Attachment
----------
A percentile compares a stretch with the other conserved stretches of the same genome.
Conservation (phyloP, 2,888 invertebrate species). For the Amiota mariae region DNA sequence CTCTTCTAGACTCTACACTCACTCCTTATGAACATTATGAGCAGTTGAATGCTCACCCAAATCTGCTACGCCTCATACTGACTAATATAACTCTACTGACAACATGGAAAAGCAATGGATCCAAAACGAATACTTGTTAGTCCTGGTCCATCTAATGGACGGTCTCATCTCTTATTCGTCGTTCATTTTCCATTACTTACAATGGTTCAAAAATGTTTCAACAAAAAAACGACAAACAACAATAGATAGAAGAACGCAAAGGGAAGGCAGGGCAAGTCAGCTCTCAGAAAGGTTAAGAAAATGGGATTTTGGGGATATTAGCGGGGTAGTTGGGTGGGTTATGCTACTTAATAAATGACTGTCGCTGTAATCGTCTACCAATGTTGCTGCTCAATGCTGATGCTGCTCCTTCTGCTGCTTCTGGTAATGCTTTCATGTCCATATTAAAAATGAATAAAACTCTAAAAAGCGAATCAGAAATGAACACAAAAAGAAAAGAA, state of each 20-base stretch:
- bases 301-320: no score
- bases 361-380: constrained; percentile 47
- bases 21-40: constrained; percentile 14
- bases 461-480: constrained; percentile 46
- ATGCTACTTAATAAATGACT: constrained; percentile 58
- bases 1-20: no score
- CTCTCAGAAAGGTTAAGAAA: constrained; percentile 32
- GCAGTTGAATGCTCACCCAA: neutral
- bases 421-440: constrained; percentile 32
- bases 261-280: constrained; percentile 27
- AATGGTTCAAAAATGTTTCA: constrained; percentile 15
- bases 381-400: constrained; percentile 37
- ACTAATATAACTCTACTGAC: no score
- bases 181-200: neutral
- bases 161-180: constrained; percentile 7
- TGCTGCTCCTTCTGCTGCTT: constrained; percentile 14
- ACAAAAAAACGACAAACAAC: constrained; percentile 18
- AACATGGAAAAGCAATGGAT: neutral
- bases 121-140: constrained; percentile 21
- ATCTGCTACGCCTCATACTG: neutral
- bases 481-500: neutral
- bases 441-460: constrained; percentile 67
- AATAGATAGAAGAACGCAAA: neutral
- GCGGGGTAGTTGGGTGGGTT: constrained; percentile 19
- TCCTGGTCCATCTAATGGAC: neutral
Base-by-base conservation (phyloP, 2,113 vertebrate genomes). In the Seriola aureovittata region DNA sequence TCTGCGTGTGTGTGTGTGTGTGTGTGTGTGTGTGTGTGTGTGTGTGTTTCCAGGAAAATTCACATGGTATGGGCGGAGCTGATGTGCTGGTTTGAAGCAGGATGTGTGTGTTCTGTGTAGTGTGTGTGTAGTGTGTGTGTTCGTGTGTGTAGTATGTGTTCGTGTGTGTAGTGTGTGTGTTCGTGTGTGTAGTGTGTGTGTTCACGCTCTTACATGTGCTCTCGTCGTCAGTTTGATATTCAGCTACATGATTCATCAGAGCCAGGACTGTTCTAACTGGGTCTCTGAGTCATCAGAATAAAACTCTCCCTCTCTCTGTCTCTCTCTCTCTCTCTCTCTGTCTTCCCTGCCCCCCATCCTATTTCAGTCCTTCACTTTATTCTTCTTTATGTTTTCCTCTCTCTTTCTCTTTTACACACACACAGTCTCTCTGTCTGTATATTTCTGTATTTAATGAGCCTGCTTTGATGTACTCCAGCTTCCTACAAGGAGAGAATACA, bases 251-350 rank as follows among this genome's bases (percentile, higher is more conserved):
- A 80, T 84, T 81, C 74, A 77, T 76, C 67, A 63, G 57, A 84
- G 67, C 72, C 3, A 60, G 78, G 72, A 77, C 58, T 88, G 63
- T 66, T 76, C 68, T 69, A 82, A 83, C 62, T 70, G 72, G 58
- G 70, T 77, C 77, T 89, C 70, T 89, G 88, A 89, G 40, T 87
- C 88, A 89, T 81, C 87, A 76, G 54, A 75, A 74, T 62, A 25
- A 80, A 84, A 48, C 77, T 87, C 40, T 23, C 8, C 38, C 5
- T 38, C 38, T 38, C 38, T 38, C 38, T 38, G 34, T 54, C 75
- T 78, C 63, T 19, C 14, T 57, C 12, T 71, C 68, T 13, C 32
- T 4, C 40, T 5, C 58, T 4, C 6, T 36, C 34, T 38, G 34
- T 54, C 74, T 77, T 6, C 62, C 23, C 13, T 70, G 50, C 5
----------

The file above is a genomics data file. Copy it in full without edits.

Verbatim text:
A percentile compares a stretch with the other conserved stretches of the same genome.
Conservation (phyloP, 2,888 invertebrate species). For the Amiota mariae region DNA sequence CTCTTCTAGACTCTACACTCACTCCTTATGAACATTATGAGCAGTTGAATGCTCACCCAAATCTGCTACGCCTCATACTGACTAATATAACTCTACTGACAACATGGAAAAGCAATGGATCCAAAACGAATACTTGTTAGTCCTGGTCCATCTAATGGACGGTCTCATCTCTTATTCGTCGTTCATTTTCCATTACTTACAATGGTTCAAAAATGTTTCAACAAAAAAACGACAAACAACAATAGATAGAAGAACGCAAAGGGAAGGCAGGGCAAGTCAGCTCTCAGAAAGGTTAAGAAAATGGGATTTTGGGGATATTAGCGGGGTAGTTGGGTGGGTTATGCTACTTAATAAATGACTGTCGCTGTAATCGTCTACCAATGTTGCTGCTCAATGCTGATGCTGCTCCTTCTGCTGCTTCTGGTAATGCTTTCATGTCCATATTAAAAATGAATAAAACTCTAAAAAGCGAATCAGAAATGAACACAAAAAGAAAAGAA, state of each 20-base stretch:
- bases 301-320: no score
- bases 361-380: constrained; percentile 47
- bases 21-40: constrained; percentile 14
- bases 461-480: constrained; percentile 46
- ATGCTACTTAATAAATGACT: constrained; percentile 58
- bases 1-20: no score
- CTCTCAGAAAGGTTAAGAAA: constrained; percentile 32
- GCAGTTGAATGCTCACCCAA: neutral
- bases 421-440: constrained; percentile 32
- bases 261-280: constrained; percentile 27
- AATGGTTCAAAAATGTTTCA: constrained; percentile 15
- bases 381-400: constrained; percentile 37
- ACTAATATAACTCTACTGAC: no score
- bases 181-200: neutral
- bases 161-180: constrained; percentile 7
- TGCTGCTCCTTCTGCTGCTT: constrained; percentile 14
- ACAAAAAAACGACAAACAAC: constrained; percentile 18
- AACATGGAAAAGCAATGGAT: neutral
- bases 121-140: constrained; percentile 21
- ATCTGCTACGCCTCATACTG: neutral
- bases 481-500: neutral
- bases 441-460: constrained; percentile 67
- AATAGATAGAAGAACGCAAA: neutral
- GCGGGGTAGTTGGGTGGGTT: constrained; percentile 19
- TCCTGGTCCATCTAATGGAC: neutral
Base-by-base conservation (phyloP, 2,113 vertebrate genomes). In the Seriola aureovittata region DNA sequence TCTGCGTGTGTGTGTGTGTGTGTGTGTGTGTGTGTGTGTGTGTGTGTTTCCAGGAAAATTCACATGGTATGGGCGGAGCTGATGTGCTGGTTTGAAGCAGGATGTGTGTGTTCTGTGTAGTGTGTGTGTAGTGTGTGTGTTCGTGTGTGTAGTATGTGTTCGTGTGTGTAGTGTGTGTGTTCGTGTGTGTAGTGTGTGTGTTCACGCTCTTACATGTGCTCTCGTCGTCAGTTTGATATTCAGCTACATGATTCATCAGAGCCAGGACTGTTCTAACTGGGTCTCTGAGTCATCAGAATAAAACTCTCCCTCTCTCTGTCTCTCTCTCTCTCTCTCTCTGTCTTCCCTGCCCCCCATCCTATTTCAGTCCTTCACTTTATTCTTCTTTATGTTTTCCTCTCTCTTTCTCTTTTACACACACACAGTCTCTCTGTCTGTATATTTCTGTATTTAATGAGCCTGCTTTGATGTACTCCAGCTTCCTACAAGGAGAGAATACA, bases 251-350 rank as follows among this genome's bases (percentile, higher is more conserved):
- A 80, T 84, T 81, C 74, A 77, T 76, C 67, A 63, G 57, A 84
- G 67, C 72, C 3, A 60, G 78, G 72, A 77, C 58, T 88, G 63
- T 66, T 76, C 68, T 69, A 82, A 83, C 62, T 70, G 72, G 58
- G 70, T 77, C 77, T 89, C 70, T 89, G 88, A 89, G 40, T 87
- C 88, A 89, T 81, C 87, A 76, G 54, A 75, A 74, T 62, A 25
- A 80, A 84, A 48, C 77, T 87, C 40, T 23, C 8, C 38, C 5
- T 38, C 38, T 38, C 38, T 38, C 38, T 38, G 34, T 54, C 75
- T 78, C 63, T 19, C 14, T 57, C 12, T 71, C 68, T 13, C 32
- T 4, C 40, T 5, C 58, T 4, C 6, T 36, C 34, T 38, G 34
- T 54, C 74, T 77, T 6, C 62, C 23, C 13, T 70, G 50, C 5